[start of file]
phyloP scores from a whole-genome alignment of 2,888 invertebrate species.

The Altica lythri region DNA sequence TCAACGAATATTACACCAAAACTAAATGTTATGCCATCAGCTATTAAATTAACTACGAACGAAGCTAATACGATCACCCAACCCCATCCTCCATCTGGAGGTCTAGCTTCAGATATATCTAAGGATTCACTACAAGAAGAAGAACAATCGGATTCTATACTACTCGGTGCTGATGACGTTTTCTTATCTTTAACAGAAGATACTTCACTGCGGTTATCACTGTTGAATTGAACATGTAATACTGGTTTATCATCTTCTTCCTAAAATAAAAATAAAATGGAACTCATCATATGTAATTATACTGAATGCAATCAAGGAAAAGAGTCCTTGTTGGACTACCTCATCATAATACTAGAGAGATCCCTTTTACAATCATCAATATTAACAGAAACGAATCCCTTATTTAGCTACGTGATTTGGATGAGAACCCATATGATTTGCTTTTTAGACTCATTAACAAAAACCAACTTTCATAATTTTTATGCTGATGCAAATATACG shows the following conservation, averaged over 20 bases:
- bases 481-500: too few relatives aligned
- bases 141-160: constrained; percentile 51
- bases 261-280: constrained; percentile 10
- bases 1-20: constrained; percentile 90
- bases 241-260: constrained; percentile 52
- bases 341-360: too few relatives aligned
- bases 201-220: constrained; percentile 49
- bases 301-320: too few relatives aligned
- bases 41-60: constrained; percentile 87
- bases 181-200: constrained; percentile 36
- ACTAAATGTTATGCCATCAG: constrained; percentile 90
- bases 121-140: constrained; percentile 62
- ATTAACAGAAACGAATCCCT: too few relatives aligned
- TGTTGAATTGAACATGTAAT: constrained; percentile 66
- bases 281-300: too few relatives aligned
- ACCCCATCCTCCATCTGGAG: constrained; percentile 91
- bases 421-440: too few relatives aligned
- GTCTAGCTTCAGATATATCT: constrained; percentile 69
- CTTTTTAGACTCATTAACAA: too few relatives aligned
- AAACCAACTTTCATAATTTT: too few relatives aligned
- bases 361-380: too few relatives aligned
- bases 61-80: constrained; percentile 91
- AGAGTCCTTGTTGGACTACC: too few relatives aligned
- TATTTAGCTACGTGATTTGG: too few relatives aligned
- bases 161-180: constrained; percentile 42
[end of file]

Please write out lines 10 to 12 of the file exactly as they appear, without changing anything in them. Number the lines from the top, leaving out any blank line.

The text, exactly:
- bases 301-320: too few relatives aligned
- bases 41-60: constrained; percentile 87
- bases 181-200: constrained; percentile 36